SCOTUS rules much of Eastern Oklahoma is tribal land

SCOTUS rules much of Eastern Oklahoma is tribal land

SCOTUS ruled that half of Oklahoma falls within an Indian reservation, decision that could reshape criminal-justice system.

SCOTUS Landmark case upholds claim by Muscogee Nation the territory, now home to 1.8 million people, is Native American land.

The United States Supreme Court has ruled that much of Eastern Oklahoma is tribal lands in a landmark decision that overturned a tribe member’s rape conviction because, they determined, it technically occurred outside the reach of state criminal law.

The justices ruled five to four in favour of the man, named Jimcy McGirt, and agreed that the site of the rape should have been recognised as part of a reservation based on the historical claim of the Muscogee (Creek) Nation, and was thus beyond the jurisdiction of state authorities.

Conservative Justice Neil Gorsuch joined the court’s four liberals in the majority.

“Today we are asked whether the land these treaties promised remains an Indian reservation for purposes of federal criminal law. Because Congress has not said otherwise, we hold the government to its word,” Justice Gorsuch wrote in the majority opinion.


McGirt was convicted in an Oklahoma state court of sexual assault and rape of a four-year-old child in 1996. He does not dispute his guilt, but had argued the court did not have jurisdiction to convict him, as the crime occurred on Muscogee (Creek) tribal lands. McGirt is a member of the Seminole tribe.

Federal law states when a crime is committed on a Native American reservation they must be tried in federal courts. However, Oklahoma argued much of the Muscogee (Creek) Nation territory was dissolved when Oklahoma was given statehood in 1907.

Oklahoma and the administration of President Donald Trump argued there was never a reservation and relied on historical evidence to make its case.

The Supreme Court siding with McGirt meant that an area home to 1.8 million people, including the entire city of Tulsa and its population of 400,000, would be a Native American reservation.

Tribe members who live within the boundaries are now set to become exempt from certain state obligations such as paying state taxes, while certain Native Americans found guilty in state courts may be able to challenge their convictions on jurisdictional grounds. The tribe also may obtain more power to regulate alcohol sales and expand casino gambling.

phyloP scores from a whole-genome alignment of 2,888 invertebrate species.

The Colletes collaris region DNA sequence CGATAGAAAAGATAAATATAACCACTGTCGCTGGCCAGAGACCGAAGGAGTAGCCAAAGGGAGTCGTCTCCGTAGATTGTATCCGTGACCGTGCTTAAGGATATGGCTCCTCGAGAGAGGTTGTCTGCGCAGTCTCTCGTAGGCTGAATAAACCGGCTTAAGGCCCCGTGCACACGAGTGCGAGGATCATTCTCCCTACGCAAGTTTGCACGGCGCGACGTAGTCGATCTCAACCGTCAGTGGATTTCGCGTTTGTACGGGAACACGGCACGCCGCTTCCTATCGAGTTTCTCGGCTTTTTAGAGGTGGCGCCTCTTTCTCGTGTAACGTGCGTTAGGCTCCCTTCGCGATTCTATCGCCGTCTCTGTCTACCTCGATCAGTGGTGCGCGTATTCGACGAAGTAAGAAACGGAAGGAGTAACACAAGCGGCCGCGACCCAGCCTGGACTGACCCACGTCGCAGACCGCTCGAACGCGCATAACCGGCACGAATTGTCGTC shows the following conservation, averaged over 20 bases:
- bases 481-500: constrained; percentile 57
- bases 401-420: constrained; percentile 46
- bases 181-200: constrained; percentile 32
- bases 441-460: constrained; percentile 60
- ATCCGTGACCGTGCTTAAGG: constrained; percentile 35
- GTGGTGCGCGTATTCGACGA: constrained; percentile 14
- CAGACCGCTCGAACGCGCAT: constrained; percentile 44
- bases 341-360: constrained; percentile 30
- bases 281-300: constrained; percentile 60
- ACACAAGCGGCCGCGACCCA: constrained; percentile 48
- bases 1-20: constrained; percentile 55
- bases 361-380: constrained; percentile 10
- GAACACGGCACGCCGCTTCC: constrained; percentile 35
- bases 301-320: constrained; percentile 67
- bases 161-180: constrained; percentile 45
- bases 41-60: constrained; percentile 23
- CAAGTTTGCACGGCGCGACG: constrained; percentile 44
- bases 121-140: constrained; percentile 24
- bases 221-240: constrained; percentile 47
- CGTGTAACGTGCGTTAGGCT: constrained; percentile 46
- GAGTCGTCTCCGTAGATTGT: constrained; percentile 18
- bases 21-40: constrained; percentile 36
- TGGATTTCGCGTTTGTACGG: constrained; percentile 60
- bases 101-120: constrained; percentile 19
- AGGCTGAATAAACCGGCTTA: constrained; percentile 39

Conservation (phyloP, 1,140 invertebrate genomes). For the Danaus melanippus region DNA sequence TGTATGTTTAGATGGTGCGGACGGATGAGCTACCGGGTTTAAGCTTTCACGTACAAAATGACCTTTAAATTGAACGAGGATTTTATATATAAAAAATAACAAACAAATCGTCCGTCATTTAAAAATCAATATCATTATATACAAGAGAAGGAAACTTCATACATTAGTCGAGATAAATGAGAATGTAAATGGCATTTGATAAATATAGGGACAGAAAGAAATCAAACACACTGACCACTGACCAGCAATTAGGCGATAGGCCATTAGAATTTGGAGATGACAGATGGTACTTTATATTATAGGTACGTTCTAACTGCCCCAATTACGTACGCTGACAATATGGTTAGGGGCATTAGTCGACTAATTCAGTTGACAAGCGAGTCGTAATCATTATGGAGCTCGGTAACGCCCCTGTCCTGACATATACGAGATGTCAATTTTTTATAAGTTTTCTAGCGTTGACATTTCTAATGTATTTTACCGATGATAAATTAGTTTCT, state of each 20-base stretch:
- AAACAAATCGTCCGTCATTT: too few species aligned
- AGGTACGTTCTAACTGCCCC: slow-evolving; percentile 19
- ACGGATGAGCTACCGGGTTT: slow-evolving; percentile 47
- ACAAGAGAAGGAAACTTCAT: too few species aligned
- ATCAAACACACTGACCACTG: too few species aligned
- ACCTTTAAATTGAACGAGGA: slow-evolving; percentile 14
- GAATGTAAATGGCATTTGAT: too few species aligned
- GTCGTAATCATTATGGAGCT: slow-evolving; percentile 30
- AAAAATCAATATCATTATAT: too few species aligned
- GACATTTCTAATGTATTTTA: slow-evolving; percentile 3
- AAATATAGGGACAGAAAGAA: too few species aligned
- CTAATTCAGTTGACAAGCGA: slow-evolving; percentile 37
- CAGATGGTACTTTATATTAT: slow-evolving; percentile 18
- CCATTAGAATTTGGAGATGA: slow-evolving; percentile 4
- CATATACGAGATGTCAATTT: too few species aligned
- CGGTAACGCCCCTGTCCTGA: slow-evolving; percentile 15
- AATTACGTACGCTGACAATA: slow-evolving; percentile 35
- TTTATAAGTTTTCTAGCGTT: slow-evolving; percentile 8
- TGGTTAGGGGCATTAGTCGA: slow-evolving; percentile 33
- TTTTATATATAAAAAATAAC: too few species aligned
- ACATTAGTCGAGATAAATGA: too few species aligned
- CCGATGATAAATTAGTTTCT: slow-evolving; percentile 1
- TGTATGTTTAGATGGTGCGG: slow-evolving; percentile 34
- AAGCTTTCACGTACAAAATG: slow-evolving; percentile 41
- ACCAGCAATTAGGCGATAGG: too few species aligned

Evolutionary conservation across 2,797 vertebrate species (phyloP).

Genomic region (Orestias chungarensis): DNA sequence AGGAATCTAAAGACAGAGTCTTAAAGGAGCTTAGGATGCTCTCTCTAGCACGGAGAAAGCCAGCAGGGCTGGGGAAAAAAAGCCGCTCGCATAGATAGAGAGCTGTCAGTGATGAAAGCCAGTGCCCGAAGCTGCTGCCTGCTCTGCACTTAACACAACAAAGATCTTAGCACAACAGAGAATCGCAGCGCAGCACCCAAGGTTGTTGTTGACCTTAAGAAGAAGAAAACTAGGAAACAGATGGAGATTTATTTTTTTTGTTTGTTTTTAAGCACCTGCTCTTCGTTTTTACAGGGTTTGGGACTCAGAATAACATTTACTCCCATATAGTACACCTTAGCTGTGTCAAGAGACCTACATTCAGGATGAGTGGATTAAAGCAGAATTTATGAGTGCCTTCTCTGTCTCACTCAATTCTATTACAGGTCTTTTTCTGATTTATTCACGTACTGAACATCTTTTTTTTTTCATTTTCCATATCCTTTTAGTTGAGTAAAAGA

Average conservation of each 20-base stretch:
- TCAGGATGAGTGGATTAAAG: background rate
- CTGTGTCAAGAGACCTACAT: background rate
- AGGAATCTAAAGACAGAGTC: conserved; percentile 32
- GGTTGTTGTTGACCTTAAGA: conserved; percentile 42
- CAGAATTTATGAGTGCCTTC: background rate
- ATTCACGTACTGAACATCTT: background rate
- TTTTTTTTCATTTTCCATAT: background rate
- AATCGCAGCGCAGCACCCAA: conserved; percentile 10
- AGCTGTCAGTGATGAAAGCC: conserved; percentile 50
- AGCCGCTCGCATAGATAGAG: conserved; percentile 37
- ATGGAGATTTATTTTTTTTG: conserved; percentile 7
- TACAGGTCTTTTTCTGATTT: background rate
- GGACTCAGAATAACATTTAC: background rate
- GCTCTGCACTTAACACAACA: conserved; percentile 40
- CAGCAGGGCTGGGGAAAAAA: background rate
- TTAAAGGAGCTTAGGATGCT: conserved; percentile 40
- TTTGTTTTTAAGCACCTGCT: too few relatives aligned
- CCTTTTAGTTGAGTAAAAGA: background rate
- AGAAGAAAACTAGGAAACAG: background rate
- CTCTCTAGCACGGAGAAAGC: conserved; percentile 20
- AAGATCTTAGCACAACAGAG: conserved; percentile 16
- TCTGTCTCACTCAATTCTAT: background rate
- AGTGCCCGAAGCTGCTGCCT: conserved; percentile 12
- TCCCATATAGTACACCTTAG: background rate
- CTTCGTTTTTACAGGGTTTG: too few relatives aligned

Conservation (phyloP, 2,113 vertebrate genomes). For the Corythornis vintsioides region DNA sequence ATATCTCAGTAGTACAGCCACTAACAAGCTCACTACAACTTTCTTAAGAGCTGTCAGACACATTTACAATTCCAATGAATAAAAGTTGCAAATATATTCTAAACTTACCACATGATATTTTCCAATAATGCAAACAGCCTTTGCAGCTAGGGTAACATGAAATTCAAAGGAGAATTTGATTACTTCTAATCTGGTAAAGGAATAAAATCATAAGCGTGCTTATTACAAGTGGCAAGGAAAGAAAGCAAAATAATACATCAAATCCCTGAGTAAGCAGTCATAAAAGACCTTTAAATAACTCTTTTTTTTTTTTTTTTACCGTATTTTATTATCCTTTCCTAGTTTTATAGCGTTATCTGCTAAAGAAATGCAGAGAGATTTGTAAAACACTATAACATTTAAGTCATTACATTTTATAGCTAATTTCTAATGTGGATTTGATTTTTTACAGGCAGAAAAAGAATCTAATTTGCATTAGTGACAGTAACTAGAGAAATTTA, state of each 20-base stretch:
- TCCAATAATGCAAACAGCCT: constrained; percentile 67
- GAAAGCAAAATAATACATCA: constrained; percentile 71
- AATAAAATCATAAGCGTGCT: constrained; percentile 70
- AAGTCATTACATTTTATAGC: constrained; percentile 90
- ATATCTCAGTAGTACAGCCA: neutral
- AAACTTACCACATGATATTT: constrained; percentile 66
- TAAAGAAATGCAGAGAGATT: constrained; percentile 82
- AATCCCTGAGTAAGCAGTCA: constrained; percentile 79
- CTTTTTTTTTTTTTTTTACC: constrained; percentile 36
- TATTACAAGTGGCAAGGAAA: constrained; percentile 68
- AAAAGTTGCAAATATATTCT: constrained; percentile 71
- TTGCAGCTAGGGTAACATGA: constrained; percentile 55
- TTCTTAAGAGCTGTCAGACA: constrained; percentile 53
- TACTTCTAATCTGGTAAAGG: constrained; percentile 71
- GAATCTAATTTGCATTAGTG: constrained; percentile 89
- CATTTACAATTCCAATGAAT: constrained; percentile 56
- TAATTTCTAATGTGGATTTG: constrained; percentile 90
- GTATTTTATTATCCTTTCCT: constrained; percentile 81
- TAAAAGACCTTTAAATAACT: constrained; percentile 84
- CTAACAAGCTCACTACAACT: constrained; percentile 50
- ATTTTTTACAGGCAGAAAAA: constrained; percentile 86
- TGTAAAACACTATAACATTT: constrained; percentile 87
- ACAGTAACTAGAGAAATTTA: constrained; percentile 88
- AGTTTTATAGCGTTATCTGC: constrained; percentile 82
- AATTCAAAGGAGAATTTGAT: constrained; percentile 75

The ruling could also affect the other four of the Five Civilized Tribes in Oklahoma the Cherokee, Chickasaw, Choctaw and Seminole tribes.

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“The federal government promised the [Muscogee (Creek) Nation] a reservation in perpetuity,” Gorsuch continued in the majority opinion.

“As a result, many of the arguments before us today follow a sadly familiar pattern. Yes, promises were made, but the price of keeping them has become too great, so now we should just cast a blind eye. We reject that thinking.”

Justices heard arguments on the case on May 11.

Some justices expressed concern over the broad implications such a designation would mean for the state. Justice Sonia Sotomayor said any problems would be “easily fixable by Congress”.

Justice Ruth Bader Ginsburg observed that what made the case “difficult” was that designating much of Eastern Oklahoma as tribal lands would undo “hundreds” of similar cases.

Ian Gershengorn, the lawyer arguing on behalf of McGirt, said while there are concerns over the undoing of prosecutions, Oklahoma had not provided firm numbers on how many prosecutions could be challenged.

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This concern still would not have undone McGirt’s challenge, he added, which hinges on the existence of a Muscogee (Creek) reservation in Oklahoma.

Gorsuch, a conservative appointed by Trump, often sides with Native Americans in legal disputes.

During arguments, his questions caused observers to think he was leaning towards siding with the Muscogee (Creek) Creek tribe, questioning why Oklahoma relied on historical evidence.

“I guess I’m struggling to think why that should be relevant in an interpretation of statutes from the last century,” Gorsuch said, going on to acknowledge that “states have violated Native American rights”, at times.

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The case has roots in an historical event known as the “Trail of Tears”, the forced march of roughly 60,000 Native Americans from their ancestral homes to lands designated “Indian Territory” by Congress in the 1830s.

Five tribes, including the Creek, Cherokee, Choctaw, Chickasaw and Seminole, were forcibly removed, with the support of former President Andrew Jackson. The move killed between 2,500-6,000 Native Americans.

A similar case appeared before the court last year, involving a Muscogee (Creek) Nation member convicted of murder. The case was also argued by Gershengorn.

Gorsuch recused himself and the court failed to issue a ruling. This suggests the court was deadlocked 4-4.

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